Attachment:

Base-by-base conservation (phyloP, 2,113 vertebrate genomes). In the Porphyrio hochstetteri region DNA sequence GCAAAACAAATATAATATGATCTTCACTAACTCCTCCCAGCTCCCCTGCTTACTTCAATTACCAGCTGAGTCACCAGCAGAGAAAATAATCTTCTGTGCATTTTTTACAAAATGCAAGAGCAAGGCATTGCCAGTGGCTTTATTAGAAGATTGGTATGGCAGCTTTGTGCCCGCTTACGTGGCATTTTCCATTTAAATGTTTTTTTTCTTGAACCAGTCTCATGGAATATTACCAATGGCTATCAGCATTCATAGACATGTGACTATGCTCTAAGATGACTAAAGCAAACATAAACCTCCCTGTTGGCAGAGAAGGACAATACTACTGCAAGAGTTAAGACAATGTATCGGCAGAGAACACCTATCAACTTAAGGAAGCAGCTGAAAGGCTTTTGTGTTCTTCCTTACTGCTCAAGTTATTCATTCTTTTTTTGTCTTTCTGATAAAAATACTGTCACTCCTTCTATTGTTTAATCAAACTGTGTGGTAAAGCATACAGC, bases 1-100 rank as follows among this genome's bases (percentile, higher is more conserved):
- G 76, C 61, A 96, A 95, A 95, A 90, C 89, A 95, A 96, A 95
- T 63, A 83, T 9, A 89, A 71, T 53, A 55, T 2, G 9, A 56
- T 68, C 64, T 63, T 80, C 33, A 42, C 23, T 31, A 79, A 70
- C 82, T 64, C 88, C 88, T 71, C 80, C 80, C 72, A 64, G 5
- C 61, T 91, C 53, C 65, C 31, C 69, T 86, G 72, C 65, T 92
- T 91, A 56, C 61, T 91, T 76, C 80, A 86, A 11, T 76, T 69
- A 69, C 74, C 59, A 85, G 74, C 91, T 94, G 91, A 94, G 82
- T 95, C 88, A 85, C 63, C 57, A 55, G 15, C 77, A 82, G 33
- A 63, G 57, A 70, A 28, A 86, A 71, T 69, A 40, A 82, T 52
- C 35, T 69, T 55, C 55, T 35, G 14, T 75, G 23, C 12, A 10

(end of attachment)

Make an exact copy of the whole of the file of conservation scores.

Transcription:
Base-by-base conservation (phyloP, 2,113 vertebrate genomes). In the Porphyrio hochstetteri region DNA sequence GCAAAACAAATATAATATGATCTTCACTAACTCCTCCCAGCTCCCCTGCTTACTTCAATTACCAGCTGAGTCACCAGCAGAGAAAATAATCTTCTGTGCATTTTTTACAAAATGCAAGAGCAAGGCATTGCCAGTGGCTTTATTAGAAGATTGGTATGGCAGCTTTGTGCCCGCTTACGTGGCATTTTCCATTTAAATGTTTTTTTTCTTGAACCAGTCTCATGGAATATTACCAATGGCTATCAGCATTCATAGACATGTGACTATGCTCTAAGATGACTAAAGCAAACATAAACCTCCCTGTTGGCAGAGAAGGACAATACTACTGCAAGAGTTAAGACAATGTATCGGCAGAGAACACCTATCAACTTAAGGAAGCAGCTGAAAGGCTTTTGTGTTCTTCCTTACTGCTCAAGTTATTCATTCTTTTTTTGTCTTTCTGATAAAAATACTGTCACTCCTTCTATTGTTTAATCAAACTGTGTGGTAAAGCATACAGC, bases 1-100 rank as follows among this genome's bases (percentile, higher is more conserved):
- G 76, C 61, A 96, A 95, A 95, A 90, C 89, A 95, A 96, A 95
- T 63, A 83, T 9, A 89, A 71, T 53, A 55, T 2, G 9, A 56
- T 68, C 64, T 63, T 80, C 33, A 42, C 23, T 31, A 79, A 70
- C 82, T 64, C 88, C 88, T 71, C 80, C 80, C 72, A 64, G 5
- C 61, T 91, C 53, C 65, C 31, C 69, T 86, G 72, C 65, T 92
- T 91, A 56, C 61, T 91, T 76, C 80, A 86, A 11, T 76, T 69
- A 69, C 74, C 59, A 85, G 74, C 91, T 94, G 91, A 94, G 82
- T 95, C 88, A 85, C 63, C 57, A 55, G 15, C 77, A 82, G 33
- A 63, G 57, A 70, A 28, A 86, A 71, T 69, A 40, A 82, T 52
- C 35, T 69, T 55, C 55, T 35, G 14, T 75, G 23, C 12, A 10